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From Boliou to the big screen: A conversation with Emmy Award winner Andrij Parekh ’94

This September, Carleton alumnus Andrij Parekh ’94 won a primetime Emmy Award for Outstanding Directing of a Drama Series. He won for directing Season 2, Episode 3 of the HBO show “Succession.” Mr. Parekh, a Sociology/Anthropology major with a minor in Media Studies, is well-known for his work in cinematography, particularly the films Madame Bovary and The Zookeeper’s Wife. The Carletonian sat down with Mr. Parekh to discuss all things Carleton, career and cinema.

Dane Swanser: Can you tell me a little bit about your experience in filmmaking and what aspects of Carleton contributed to your interest and success? 

Andrij Parekh: Yes, I went to Carleton with the class of 1994 and left after my sophomore year because I didn’t know what I wanted to do in terms of a major. I ended up working for seven months doing two jobs and then traveled the world. When I traveled I brought a camera with me and in that period developed a sort of interest in travel photography, and movies were always a part of my life. When I came back to Carleton, I declared Sociology/Anthropology and Media Studies was just a minor. There was a professor there named John Shots. He was a guiding light who opened the world of film, filmmaking and film theory [for me]. I probably wouldn’t have gone into filmmaking if it wasn’t for him. We spent a lot of time making really bad short films and watching movies. It was an incredible experience for me. I think it was mainly that year off that made me hungry to get back to school, having been away from it. Then I applied to NYU while I was at Carleton and didn’t get in. I went to San Francisco for a year, then got in, then started doing cinematography and just recently started directing.

DS: You are obviously most well known for your work in cinematography. What prompted your interest to start directing? 

AP: I sort of gravitated towards the camera because I didn’t know how to talk to actors and had no vocabulary on how to speak with them, and it was easy to sort of hide behind the camera. However, I want to do both. I’m working on remaking Ingmar Bergman’s Scenes From a Marriage and we’re going to start production in six weeks as a cinematographer. But I always want to be able to bounce between the two. They are two very different professions, but they satisfy two different parts of my personality.

DS: In your Emmy acceptance speech you said, “To those who don’t look like their classmates and are defined as outsiders, as hyphenated Americans and simply just Americans. This is proof that you do belong and this Emmy is ours.’” What change would you like to see in the film and entertainment industry for those who are defined as outsiders?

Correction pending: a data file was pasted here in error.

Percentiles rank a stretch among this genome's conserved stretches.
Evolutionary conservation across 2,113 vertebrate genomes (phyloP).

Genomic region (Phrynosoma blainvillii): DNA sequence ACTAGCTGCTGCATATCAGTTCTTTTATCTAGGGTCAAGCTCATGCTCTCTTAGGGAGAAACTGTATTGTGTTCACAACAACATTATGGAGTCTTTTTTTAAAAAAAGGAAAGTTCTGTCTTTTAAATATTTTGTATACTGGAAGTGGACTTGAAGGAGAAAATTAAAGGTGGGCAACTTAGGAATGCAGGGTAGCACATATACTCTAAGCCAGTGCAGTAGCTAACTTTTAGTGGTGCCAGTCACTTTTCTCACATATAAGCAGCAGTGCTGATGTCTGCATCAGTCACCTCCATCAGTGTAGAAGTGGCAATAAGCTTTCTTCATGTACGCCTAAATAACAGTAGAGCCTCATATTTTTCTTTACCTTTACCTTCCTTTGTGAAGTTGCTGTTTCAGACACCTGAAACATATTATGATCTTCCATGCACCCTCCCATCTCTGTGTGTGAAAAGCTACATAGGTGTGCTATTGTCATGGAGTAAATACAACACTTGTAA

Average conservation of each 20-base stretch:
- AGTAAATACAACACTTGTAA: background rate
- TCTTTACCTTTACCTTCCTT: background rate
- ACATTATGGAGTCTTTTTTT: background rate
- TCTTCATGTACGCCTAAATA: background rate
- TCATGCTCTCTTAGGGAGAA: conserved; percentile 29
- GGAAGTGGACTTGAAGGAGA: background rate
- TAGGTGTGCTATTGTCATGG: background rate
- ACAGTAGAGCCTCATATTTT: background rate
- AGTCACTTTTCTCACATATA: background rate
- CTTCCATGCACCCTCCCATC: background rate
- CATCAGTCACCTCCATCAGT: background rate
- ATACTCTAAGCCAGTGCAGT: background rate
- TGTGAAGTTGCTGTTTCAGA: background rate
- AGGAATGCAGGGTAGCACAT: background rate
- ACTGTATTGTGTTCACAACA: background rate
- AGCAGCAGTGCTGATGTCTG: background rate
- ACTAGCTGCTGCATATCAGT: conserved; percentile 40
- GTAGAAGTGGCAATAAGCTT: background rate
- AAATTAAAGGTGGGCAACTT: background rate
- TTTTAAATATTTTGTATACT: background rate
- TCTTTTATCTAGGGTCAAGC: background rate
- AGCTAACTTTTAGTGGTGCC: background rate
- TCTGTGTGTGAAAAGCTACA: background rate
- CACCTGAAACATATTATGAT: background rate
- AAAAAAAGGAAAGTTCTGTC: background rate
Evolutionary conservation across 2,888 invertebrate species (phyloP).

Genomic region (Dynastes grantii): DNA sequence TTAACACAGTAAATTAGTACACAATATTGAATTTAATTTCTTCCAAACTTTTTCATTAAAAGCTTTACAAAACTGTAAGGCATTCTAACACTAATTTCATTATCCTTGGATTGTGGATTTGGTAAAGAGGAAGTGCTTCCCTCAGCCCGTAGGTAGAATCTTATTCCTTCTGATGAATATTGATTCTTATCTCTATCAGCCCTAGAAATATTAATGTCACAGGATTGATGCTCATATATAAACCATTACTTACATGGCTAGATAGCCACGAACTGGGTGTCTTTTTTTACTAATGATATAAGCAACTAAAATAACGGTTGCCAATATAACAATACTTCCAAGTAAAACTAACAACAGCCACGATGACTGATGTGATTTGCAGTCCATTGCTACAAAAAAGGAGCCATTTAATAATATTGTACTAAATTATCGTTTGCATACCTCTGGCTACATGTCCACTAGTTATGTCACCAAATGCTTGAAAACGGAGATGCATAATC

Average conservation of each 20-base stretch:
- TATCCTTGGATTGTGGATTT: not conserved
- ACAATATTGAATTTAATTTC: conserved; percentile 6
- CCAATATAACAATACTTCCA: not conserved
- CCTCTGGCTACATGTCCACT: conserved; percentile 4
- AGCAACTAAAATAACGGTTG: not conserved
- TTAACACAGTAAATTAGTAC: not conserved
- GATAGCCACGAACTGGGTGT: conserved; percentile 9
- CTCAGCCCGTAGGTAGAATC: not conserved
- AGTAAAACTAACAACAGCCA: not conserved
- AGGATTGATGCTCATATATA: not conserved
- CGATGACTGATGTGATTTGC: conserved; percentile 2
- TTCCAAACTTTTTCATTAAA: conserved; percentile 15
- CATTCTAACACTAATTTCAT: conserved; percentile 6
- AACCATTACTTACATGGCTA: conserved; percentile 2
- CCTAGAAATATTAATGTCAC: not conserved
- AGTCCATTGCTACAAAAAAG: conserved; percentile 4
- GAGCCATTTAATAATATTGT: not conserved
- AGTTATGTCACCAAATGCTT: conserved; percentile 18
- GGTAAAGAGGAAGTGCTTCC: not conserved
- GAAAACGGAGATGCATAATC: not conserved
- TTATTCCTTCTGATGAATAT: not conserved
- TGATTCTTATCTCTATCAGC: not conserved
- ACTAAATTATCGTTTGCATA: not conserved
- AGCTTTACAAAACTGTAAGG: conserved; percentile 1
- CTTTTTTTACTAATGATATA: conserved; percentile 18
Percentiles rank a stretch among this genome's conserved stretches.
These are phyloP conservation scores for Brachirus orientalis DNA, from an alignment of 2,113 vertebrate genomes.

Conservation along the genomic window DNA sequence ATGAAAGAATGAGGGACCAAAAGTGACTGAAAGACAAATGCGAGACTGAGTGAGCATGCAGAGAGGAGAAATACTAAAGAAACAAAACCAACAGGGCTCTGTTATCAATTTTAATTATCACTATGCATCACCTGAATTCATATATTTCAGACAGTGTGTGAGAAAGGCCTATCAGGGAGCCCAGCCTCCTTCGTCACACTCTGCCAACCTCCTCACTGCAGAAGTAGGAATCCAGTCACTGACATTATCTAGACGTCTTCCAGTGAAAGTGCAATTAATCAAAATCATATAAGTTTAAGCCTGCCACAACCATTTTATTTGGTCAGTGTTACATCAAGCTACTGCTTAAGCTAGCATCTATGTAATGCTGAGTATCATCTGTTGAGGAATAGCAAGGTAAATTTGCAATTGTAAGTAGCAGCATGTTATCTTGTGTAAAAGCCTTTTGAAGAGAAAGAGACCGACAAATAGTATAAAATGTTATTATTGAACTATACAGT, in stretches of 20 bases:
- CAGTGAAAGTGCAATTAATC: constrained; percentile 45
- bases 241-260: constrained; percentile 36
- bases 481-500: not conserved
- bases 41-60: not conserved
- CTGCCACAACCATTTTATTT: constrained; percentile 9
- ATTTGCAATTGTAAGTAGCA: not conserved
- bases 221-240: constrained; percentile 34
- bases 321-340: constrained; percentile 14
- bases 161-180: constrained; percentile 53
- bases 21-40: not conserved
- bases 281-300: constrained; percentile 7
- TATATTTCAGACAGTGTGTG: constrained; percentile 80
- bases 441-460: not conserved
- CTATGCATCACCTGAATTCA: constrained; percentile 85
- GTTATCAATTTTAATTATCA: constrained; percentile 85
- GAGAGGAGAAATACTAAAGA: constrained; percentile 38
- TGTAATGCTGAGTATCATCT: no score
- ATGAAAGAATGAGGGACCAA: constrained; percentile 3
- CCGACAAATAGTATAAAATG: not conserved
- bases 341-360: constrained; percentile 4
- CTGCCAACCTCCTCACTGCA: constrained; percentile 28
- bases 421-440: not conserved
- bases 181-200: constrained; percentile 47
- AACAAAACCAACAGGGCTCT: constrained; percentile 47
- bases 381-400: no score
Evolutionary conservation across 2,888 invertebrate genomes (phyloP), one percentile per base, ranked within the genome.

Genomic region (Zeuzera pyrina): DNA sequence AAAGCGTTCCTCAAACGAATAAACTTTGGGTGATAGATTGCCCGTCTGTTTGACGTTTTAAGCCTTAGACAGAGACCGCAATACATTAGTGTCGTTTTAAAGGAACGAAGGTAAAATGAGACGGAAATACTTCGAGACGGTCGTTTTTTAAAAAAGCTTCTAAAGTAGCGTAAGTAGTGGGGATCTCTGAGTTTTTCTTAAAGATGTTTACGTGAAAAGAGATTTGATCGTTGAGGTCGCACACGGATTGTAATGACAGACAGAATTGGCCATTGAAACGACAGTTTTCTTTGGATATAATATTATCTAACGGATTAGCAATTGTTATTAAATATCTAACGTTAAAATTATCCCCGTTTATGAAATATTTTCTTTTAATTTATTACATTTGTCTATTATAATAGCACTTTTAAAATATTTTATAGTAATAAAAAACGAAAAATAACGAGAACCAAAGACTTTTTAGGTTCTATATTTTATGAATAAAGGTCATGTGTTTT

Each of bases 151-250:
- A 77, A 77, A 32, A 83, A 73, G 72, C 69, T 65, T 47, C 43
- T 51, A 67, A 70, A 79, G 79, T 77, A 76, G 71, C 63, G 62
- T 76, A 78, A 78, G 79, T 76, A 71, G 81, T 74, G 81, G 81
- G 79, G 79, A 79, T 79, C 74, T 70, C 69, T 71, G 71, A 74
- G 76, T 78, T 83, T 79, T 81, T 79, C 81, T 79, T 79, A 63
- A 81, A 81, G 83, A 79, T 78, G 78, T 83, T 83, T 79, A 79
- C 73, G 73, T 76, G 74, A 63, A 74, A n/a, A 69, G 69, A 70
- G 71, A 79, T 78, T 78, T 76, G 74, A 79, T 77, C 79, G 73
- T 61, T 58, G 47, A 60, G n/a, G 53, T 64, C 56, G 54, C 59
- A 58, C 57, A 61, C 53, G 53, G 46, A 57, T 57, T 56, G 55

AP: I think just space for people to make things. It’s a very hard industry to get into. It requires a tremendous amount of patience, determination and dedication. When I went to NYU there were 36 of us in the first year class and maybe six working in film today. You spend a lot of time away from home. Most cinematographers are divorced because they spend a lot of time on the road. In terms of outsiders doing it, I think you just have to do it. Make your own space because nobody is going to give you that space. I think if you’re a self-starter then it’s something you can do, but if you’re expecting someone to do it for you it’s not going to happen.

DS: The Carleton community has been undergoing many discussions regarding the experiences of people of color at Carleton. Would you mind speaking on your experience as a POC at Carleton and what changes you would like to see?

AP: When I was there, there was a pretty big multicultural community. For me I think it’s more about making bridges and space for people. There’s this idea of those who are considered Americans and then those who are considered hyphenated Americans. One has to remind themselves that all Americans are immigrants except for the Indigenous population. It’s really just about making space for people to feel that they can exist and they are able to be themselves. I think that’s what America is about, a place where you don’t have to conform to a culture of society but you can be yourself and hopefully have some acceptance.

DS: What advice do you have for Carls and filmmakers?

AP: Make the products that you love because you’re going to be putting in a lot of effort. Find the projects that are in your heart. The work is 16-17 hours a day, so if you’re not doing the work you love then you’re going to burn out very quickly. For me, I go to work everyday and it’s never felt like work, which is what I love about it. It changes every single day. There’s something new for me and I’m constantly at play like a little kid. That’s what I love about it.

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